Discover everything you need to know about direct response marketing.
On an average day, we’re exposed to 4,000 – 10,000 advertisements.
Many of them achieve their aim – increasing awareness, keeping their business top of mind and planting a psychological seed for your future purchases.
But, how many of them drive immediate action?
As a small, medium or start-up business, advertising can feel like a maze, with a thousand different directions and seemingly ‘must-use’ strategies. Many of them are pricey, irrelevant and much more suited to an established brand with a large advertising budget.
In this article, I’m going to introduce you to direct response marketing, and as you’ll come to understand, it’s cheap, targeted and suited to businesses who need to make returns from their marketing budget.
Let’s start with an introduction to direct response marketing…
What is Direct Response Marketing?
Direct response marketing is the act of presenting a targeted audience with a specific message that is designed to drive immediate action.
This ‘immediate action’ benefits the business, for example, a purchase, an exchange in contact details, a telephone call or a referral.
Direct response marketing relies on three important elements:
- A clear line to your target audience – this can be via channels like advertising space, email or post
- An offer – direct response advertising does not work unless you have something to offer your target audience
- A call to action (CTA) – a call to action tells your audience to take immediate action
Before you begin work on your next advertising campaign, think about these three elements.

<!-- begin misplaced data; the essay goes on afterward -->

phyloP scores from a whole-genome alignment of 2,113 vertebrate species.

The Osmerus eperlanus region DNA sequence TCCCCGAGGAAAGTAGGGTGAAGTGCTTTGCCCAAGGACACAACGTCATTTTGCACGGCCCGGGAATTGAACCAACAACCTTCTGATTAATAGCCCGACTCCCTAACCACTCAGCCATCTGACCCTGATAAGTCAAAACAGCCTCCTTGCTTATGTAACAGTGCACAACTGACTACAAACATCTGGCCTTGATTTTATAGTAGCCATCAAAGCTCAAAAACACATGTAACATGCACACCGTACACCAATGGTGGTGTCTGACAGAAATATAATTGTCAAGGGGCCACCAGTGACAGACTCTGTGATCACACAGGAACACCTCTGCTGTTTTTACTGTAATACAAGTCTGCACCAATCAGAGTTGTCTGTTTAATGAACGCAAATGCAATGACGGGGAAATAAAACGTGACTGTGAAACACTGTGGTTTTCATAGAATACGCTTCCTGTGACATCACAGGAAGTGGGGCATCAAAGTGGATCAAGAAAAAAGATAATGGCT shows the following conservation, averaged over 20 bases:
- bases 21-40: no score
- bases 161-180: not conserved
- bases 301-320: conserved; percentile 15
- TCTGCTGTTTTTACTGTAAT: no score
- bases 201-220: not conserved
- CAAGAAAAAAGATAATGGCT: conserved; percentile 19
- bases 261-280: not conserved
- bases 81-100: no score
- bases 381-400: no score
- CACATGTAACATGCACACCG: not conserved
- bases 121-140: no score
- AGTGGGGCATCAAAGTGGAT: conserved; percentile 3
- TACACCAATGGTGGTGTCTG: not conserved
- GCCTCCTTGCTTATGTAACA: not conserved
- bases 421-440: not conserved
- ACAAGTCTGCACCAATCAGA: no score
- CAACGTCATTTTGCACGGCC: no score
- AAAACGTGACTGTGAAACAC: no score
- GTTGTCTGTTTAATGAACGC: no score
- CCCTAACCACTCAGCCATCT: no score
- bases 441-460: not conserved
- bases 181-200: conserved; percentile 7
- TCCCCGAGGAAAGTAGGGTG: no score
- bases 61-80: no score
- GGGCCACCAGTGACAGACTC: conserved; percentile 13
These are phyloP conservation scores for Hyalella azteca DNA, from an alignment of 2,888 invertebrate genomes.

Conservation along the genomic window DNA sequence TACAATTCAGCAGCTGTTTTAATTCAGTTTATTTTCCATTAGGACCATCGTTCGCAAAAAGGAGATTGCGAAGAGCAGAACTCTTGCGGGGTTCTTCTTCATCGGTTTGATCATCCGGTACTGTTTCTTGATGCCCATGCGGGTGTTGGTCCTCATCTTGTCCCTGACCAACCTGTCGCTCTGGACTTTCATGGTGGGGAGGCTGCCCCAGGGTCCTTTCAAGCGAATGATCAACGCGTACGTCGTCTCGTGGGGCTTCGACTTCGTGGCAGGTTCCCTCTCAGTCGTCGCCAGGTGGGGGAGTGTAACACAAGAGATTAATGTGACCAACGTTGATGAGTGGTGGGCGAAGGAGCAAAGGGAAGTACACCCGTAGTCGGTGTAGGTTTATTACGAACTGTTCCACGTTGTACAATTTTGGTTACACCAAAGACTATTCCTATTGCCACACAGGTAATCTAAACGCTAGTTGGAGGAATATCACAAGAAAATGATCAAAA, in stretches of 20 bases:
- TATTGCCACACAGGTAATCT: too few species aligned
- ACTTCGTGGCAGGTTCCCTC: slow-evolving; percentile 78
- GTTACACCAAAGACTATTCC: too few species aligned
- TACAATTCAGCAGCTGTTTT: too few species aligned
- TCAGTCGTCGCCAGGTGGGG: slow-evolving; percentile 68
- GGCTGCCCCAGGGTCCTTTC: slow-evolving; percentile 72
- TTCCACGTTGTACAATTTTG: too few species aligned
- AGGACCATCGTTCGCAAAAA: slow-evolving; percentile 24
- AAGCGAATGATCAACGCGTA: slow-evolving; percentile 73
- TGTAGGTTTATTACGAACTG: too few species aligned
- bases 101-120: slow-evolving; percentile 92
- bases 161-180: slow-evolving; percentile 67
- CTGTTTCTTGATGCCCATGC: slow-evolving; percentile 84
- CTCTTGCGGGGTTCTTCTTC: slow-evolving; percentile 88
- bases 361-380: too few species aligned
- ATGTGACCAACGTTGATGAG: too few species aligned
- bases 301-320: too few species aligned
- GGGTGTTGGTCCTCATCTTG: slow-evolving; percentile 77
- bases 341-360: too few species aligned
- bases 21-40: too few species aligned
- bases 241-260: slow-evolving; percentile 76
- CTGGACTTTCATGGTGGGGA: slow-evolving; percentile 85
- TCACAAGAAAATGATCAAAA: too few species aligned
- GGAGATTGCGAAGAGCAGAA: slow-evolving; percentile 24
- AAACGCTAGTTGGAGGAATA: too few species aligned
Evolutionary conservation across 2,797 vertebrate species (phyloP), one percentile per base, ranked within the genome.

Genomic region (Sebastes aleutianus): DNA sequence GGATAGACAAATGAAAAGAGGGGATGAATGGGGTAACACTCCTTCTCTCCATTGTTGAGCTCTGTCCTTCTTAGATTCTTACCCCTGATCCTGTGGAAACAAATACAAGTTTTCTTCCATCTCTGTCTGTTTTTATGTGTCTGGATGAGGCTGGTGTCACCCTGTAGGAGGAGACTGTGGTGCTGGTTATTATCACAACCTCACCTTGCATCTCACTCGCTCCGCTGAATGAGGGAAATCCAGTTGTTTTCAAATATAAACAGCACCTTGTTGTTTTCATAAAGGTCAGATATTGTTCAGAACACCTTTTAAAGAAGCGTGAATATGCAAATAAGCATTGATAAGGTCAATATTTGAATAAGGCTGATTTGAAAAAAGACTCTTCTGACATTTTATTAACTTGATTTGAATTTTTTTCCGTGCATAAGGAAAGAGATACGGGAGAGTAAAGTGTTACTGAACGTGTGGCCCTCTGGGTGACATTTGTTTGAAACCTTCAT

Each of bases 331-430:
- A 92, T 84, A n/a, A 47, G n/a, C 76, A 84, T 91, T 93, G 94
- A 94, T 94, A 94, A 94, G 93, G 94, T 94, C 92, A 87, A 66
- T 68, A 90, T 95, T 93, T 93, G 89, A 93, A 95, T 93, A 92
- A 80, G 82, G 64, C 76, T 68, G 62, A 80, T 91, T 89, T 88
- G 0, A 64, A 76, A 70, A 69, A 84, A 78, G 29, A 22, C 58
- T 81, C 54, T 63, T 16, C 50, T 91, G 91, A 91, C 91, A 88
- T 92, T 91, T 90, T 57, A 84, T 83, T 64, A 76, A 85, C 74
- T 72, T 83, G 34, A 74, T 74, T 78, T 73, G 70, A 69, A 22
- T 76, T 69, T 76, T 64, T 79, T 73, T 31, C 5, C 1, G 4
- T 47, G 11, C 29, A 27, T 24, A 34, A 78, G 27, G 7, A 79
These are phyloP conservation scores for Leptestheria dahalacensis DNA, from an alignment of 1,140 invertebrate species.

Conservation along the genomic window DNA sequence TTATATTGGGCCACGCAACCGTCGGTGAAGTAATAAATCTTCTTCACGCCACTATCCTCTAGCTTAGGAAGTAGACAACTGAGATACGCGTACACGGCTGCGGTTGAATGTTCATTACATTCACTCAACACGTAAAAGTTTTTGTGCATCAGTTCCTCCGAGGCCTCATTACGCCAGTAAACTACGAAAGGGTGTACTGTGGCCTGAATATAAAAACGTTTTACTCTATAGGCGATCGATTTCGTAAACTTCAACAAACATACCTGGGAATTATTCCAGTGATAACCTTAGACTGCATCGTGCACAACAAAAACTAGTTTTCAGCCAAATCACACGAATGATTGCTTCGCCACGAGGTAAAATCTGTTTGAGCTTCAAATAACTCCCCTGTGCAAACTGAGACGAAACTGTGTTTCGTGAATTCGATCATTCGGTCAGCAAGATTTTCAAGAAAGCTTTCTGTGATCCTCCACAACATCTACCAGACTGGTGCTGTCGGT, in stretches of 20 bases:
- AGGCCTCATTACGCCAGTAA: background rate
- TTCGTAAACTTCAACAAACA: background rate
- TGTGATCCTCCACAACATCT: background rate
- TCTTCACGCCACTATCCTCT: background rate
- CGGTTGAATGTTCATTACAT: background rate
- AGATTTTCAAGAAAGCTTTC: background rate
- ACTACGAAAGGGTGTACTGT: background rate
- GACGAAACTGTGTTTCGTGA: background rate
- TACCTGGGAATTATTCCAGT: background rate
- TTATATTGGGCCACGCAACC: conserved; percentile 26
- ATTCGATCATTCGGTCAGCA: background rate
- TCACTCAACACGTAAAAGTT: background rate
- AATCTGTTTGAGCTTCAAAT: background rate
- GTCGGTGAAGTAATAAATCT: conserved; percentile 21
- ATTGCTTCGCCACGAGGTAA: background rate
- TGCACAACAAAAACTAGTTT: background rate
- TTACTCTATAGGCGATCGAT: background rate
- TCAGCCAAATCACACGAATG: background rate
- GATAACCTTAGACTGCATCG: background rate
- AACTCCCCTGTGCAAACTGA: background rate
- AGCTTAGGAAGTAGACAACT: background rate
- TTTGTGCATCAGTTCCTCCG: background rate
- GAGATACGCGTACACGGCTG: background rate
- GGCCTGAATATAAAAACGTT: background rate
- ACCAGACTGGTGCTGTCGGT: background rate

Create a direct response campaign that aims at specific channels, makes an irresistible offer to your target market and calls them to take immediate action.
If you’re short on ideas, stick around – you’ll find plenty in the remainder of this article.
Direct Response Marketing Examples
If our direct response marketing definition wasn’t clear enough, or you’d like to see it working in practice, here are a couple of examples.
The first direct response marketing example is from one of our own Facebook campaigns. This is one of a number of ads that we’re split-testing for a lockdown marketing training offer.
Within this direct response marketing campaign, you can see how the three elements combine to drive immediate action:
- Our direct channel is targeted Facebook ads – using saved, custom and lookalike audiences
- Our offer is the opportunity for any business to generate more leads with a 3-day training course
- Our CTA is the ‘Learn More’ button at the bottom of the ad, besides the text ‘Level Up Your Lead Generation This LOCKDOWN…’
Another direct response marketing example is from the food supplement company Huel. In their Facebook ad, they make a purchase offer:
In this ad, they use:
- Facebook as their direct channel
- An offer for the product – highlighting its benefits
- A ‘Shop Now’ CTA to drive purchases
What Direct Response Isn’t…
You’d be forgiven for seeing our direct response marketing examples and assuming that they were the same as any other ad campaign.
Many businesses are moving towards a direct-response approach to marketing, particularly those on smaller budgets who’re aiming to make immediate returns on their campaigns.
However, the vast majority of ads are not direct response. They‘re ads that are designed to remind, cajole, increase awareness and keep their brand top-of-mind above industry competitors.
Here is an ad from Coca-Cola that isn’t direct-response:
Ads like this one are shown on television to a wide-ranging audience, who are not targeted or specific. There is no offer, and at no point do they ask or tell you to take action.
There’s no doubt that campaigns like these are smart, effective and drive long-term success for the company – the problem is that they don’t make much sense for a small or growing brand.
And it’s for this reason, that many small businesses either have a warped view on advertising or blow their marketing budgets on the wrong types of campaign.
If you’re a developing brand, think smart and make your marketing budgets work for you. Move away from the big-budget-style campaigns you see on television, towards a direct response marketing approach.